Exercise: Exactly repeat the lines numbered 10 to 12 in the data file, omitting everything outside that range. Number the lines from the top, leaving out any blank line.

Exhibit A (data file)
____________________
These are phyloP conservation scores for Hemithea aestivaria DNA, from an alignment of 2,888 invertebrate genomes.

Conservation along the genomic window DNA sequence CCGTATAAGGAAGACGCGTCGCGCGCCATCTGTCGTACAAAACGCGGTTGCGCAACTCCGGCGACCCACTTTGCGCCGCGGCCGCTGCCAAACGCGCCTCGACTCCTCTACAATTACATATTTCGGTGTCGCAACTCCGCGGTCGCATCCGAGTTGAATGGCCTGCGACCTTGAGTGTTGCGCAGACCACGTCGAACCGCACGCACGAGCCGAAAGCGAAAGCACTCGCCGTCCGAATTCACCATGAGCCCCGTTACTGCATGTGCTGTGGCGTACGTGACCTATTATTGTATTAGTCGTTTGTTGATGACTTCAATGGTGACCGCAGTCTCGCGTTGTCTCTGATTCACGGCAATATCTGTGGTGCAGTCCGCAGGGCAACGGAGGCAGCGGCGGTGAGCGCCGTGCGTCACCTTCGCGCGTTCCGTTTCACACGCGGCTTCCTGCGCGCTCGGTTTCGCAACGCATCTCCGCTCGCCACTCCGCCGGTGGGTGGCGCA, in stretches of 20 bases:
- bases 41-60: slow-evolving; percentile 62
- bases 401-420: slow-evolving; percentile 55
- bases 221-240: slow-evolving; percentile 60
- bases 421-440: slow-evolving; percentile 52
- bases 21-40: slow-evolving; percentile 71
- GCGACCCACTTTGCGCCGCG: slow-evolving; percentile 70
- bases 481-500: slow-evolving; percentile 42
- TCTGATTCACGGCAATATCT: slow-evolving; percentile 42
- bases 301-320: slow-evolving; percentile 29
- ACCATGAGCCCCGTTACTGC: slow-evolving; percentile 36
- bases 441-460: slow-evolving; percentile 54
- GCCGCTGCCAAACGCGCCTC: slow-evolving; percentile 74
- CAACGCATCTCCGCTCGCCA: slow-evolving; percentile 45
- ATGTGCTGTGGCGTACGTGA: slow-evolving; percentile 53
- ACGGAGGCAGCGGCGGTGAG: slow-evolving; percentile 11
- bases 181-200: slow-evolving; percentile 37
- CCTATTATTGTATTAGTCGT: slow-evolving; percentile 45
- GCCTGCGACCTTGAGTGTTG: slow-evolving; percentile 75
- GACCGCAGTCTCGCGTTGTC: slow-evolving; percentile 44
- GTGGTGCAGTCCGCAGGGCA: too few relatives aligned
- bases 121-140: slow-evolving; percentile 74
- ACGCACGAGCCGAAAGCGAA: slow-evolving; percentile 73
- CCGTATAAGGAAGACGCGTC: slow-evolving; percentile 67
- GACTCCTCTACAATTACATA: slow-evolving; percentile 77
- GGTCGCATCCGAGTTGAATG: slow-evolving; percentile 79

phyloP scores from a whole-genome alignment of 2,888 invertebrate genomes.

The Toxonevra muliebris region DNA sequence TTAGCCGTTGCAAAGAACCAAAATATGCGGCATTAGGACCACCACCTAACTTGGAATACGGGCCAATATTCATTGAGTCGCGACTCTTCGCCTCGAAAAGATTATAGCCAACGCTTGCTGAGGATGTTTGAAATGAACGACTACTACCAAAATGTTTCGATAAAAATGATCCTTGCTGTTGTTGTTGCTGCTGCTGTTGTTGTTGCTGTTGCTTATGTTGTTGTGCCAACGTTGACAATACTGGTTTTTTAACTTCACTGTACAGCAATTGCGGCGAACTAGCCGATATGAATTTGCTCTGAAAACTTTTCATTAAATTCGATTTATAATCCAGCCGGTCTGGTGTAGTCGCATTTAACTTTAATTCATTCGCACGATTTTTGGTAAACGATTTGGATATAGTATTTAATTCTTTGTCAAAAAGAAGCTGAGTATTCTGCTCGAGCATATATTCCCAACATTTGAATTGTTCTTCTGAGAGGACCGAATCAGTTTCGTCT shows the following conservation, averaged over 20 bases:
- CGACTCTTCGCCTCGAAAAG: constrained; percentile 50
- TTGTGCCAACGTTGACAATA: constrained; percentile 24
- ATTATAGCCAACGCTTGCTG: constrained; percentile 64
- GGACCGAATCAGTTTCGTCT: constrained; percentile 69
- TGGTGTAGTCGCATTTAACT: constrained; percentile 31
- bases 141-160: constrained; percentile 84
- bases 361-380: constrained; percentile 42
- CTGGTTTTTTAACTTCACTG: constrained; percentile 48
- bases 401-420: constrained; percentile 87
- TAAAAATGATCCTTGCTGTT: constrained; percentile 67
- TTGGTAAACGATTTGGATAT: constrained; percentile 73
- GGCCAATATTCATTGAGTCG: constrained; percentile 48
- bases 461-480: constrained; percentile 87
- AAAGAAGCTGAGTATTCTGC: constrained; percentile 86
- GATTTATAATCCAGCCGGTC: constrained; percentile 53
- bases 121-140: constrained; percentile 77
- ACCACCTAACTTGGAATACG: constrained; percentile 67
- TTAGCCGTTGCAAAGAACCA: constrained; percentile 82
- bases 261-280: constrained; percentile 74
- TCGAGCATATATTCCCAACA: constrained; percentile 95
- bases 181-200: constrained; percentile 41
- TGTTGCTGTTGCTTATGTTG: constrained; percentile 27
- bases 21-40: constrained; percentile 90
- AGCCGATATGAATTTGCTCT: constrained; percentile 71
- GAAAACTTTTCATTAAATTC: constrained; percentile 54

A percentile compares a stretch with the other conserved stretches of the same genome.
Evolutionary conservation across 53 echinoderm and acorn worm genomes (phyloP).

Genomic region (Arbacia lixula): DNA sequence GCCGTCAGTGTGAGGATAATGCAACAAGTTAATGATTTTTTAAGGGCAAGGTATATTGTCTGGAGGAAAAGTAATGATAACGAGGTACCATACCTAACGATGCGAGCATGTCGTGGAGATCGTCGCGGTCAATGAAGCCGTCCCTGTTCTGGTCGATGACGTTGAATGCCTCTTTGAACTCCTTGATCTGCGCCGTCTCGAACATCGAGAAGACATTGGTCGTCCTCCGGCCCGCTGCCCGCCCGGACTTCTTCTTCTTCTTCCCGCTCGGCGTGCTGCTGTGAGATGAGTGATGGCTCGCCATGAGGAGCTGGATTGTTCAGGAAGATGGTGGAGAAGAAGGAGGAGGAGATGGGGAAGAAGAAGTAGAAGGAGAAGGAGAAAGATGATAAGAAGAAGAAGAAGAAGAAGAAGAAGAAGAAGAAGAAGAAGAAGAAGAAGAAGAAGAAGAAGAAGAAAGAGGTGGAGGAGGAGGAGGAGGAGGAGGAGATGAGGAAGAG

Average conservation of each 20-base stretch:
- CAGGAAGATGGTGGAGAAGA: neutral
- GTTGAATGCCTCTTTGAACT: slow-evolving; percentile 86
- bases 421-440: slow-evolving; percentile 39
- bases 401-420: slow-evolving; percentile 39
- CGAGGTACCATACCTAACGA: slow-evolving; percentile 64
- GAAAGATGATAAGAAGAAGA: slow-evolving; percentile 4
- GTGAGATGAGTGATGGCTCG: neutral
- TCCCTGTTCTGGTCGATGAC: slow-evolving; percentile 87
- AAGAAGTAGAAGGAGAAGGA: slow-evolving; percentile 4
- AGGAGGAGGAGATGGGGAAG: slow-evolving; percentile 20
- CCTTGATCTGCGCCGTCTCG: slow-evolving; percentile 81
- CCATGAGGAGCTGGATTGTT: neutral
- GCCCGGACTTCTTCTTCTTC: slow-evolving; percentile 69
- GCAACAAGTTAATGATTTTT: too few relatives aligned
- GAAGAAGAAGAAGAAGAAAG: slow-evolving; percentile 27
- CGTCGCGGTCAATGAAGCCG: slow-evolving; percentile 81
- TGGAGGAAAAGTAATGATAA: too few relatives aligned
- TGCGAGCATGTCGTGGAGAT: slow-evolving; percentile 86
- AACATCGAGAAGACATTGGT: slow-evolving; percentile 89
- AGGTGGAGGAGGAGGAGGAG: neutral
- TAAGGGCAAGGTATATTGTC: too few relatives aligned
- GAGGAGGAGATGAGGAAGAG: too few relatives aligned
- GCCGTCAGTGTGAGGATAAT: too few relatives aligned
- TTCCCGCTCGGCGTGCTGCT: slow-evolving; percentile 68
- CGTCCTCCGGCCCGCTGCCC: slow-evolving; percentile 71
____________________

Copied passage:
- TCTGATTCACGGCAATATCT: slow-evolving; percentile 42
- bases 301-320: slow-evolving; percentile 29
- ACCATGAGCCCCGTTACTGC: slow-evolving; percentile 36